Composite Doors


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Composite Doors in PVCu, GRP and aluminium

Composite doors have existed for decades, with insulating glass sealed units installed in aluminium profiles and then fitted into timber sub-frames before being fixed to the reveals of house walls. The word composite simply means two or more constituent materials within the same product and composite doors are just that. The three types of composite doors dealt with here are: –

Aluminium Composite Doors

Early in the second half of the twentieth century, extruded aluminium windows and doors were introduced to the United Kingdom, some say from Canada, some from Scandinavia. Either way it was a start of a revolution in door design for the UK which had predominantly hardwood or softwood frames to choose from prior to this. It soon became apparent that aluminium windows and doors performed more efficiently if they were fitted into a timber sub-frame – and the composite window and door was born.

Today aluminium windows and doors in timber sub-frames are still offered to the domestic market but they have mostly been overtaken by PVCu windows and doors in popularity. The excellent durability and strength of aluminium frames for windows and doors means that they are more popular in the commercial market and are used widely for shop fronts and offices. The ease, with which aluminium can be painted practically any colour, also makes them entirely suitable for companies wanting their fenestration branded in company colours.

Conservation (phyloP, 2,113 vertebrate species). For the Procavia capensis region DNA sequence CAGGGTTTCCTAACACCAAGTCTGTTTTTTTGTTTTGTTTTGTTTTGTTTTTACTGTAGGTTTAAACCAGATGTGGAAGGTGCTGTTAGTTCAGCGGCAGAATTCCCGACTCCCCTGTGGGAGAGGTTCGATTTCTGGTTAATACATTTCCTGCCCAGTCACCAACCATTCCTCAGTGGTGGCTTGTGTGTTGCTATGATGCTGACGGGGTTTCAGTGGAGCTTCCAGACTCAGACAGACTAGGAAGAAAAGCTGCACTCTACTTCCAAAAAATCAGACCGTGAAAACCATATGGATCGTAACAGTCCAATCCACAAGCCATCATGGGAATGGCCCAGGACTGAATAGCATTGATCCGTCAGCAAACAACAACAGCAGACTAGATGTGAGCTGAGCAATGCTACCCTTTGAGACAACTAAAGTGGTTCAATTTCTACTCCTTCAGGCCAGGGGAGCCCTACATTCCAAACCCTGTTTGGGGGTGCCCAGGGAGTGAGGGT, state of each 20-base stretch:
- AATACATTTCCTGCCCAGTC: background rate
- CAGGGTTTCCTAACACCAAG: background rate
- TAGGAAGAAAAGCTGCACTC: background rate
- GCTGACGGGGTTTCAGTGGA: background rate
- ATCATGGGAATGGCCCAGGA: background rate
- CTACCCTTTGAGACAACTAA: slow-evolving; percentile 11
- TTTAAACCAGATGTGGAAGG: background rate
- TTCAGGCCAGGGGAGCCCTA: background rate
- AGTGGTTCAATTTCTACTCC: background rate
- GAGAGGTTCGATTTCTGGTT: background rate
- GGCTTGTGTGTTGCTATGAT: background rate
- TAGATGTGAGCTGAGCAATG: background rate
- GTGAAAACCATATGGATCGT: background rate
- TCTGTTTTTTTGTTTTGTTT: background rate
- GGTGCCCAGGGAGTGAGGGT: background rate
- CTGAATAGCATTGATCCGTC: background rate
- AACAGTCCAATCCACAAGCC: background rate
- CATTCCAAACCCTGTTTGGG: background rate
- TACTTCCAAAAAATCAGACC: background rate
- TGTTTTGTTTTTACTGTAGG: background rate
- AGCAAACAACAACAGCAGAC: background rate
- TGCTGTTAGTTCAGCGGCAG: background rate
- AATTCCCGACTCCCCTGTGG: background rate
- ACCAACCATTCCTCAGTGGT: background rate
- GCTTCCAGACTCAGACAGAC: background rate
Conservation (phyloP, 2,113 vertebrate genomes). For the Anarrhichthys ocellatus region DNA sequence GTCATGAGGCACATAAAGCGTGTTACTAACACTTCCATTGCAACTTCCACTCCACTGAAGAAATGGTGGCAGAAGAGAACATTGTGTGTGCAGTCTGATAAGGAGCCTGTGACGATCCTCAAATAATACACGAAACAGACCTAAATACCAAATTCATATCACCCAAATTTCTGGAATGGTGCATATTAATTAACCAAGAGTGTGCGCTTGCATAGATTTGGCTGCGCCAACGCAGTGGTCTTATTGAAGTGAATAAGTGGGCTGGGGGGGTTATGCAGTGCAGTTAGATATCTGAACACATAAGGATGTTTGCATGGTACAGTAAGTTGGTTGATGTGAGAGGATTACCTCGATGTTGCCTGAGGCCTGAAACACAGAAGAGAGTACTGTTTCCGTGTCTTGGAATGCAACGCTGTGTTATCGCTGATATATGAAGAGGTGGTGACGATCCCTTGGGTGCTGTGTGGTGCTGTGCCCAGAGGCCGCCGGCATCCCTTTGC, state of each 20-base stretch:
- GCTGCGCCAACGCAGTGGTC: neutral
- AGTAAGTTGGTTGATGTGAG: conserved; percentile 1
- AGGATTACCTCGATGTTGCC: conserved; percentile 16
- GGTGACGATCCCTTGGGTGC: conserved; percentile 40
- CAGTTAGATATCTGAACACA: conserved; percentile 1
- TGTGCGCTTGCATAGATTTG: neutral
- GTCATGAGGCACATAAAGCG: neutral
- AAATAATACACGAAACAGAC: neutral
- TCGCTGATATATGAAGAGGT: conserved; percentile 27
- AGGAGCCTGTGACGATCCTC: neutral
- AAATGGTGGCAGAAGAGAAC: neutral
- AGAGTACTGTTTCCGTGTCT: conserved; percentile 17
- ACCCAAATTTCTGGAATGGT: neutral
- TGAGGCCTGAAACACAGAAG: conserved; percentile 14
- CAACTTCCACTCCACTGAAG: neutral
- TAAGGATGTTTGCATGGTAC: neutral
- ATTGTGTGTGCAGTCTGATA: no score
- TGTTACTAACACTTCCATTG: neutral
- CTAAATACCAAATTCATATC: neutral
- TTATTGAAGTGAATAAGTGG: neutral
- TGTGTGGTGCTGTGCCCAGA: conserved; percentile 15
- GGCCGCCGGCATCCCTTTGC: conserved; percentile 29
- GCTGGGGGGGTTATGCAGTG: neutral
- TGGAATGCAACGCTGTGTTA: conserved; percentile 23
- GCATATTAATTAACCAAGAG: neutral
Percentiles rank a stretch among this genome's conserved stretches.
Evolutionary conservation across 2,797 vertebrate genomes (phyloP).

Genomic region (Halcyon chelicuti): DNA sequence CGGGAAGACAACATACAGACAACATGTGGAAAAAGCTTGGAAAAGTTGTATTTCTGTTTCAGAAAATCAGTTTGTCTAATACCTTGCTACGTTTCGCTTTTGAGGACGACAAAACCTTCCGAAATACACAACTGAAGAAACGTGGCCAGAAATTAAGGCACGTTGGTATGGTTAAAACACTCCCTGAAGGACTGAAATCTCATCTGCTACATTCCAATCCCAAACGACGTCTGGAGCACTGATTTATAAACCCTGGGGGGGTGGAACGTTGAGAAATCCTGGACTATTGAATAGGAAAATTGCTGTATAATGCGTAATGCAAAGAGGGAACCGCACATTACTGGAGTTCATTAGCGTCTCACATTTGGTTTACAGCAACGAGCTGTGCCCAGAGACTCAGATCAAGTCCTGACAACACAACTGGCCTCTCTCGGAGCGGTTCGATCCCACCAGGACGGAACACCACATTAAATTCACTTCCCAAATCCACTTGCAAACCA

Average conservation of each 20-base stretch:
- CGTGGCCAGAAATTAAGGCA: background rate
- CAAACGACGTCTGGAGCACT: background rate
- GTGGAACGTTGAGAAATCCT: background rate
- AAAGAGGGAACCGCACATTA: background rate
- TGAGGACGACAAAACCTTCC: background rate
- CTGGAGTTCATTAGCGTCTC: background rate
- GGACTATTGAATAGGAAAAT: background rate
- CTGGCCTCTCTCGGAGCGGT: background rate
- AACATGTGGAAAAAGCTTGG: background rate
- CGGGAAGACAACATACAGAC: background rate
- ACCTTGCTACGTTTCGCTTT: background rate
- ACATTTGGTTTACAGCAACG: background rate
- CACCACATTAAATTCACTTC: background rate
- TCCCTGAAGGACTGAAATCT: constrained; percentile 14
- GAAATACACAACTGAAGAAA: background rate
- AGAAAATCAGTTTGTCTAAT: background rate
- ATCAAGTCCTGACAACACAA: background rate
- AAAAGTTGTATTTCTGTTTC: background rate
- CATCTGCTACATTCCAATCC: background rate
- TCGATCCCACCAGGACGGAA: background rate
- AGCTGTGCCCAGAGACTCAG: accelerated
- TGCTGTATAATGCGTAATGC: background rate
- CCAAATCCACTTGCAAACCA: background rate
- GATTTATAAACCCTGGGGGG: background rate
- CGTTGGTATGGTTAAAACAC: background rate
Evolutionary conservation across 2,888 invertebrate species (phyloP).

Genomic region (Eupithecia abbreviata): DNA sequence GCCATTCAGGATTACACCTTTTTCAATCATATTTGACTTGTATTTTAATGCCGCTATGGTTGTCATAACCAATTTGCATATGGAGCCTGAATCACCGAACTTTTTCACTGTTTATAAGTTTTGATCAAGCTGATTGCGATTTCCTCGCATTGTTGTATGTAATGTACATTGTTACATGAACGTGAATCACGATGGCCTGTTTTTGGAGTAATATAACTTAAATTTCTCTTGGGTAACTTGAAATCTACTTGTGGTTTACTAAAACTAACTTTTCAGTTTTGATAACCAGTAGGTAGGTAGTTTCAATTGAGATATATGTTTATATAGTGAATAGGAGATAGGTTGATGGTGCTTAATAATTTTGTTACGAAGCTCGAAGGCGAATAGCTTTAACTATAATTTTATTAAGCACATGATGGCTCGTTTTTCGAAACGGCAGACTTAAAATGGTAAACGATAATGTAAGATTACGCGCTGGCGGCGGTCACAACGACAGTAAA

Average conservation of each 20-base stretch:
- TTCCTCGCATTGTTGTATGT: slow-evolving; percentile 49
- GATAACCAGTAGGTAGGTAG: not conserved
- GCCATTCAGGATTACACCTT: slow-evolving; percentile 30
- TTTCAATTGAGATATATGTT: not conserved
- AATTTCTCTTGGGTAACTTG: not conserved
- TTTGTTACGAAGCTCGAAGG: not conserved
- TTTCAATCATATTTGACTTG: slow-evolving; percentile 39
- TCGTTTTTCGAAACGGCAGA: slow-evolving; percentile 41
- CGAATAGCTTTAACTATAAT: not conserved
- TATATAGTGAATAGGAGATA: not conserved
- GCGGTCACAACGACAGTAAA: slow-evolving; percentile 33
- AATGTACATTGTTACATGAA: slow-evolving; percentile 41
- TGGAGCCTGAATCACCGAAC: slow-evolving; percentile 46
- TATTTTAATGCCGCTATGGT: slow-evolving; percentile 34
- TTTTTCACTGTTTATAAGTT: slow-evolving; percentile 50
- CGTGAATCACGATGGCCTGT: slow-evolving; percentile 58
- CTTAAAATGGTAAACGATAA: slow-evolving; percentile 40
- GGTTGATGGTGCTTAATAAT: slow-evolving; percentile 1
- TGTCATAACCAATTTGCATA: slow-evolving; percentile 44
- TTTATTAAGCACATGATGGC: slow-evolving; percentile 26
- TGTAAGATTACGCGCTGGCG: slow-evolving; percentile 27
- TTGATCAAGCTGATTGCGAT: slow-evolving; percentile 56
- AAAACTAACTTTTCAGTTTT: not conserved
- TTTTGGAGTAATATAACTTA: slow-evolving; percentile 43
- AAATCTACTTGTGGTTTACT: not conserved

Aluminium composite doorsAluminium windows and doors are still available for domestic properties but are more expensive than PVCu windows and doors due to the method of manufacture, longer installation time and low manufacturing quantities. Advancements have been made however, and modern aluminium windows and doors tend to have thermal breaks so that the inner surface is not as cold as the outer surface. They also tend to be powder coated to various different colours, rather than remaining the plain aluminium colour.

Specialist manufacturers have also come up with variations on the above theme with some offering windows and doors which include virtually maintenance-free aluminium on the outside and timber for appearance on the inside.

PVCu Composite Doors

Ever since the first white PVCu door was manufactured and installed, companies have strived to make a PVCu door look like a timber one and composite doors were seen as the answer. To achieve this, woodgrain effect foils were produced which attempted to replicate the appearance of various types of timber. These foils are bonded onto the surface of the PVCu extrusions prior to fabrication, either onto both sides of the frame or just on the outside. The early versions of woodgrain effect composite doors attempted to provide the appearance of mahogany, with little success but not being UV stable, they tended to discolour and fade over time. Woodgrain foils with UV filters were produced to prevent discolouration but the poor interpretation of mahogany remained.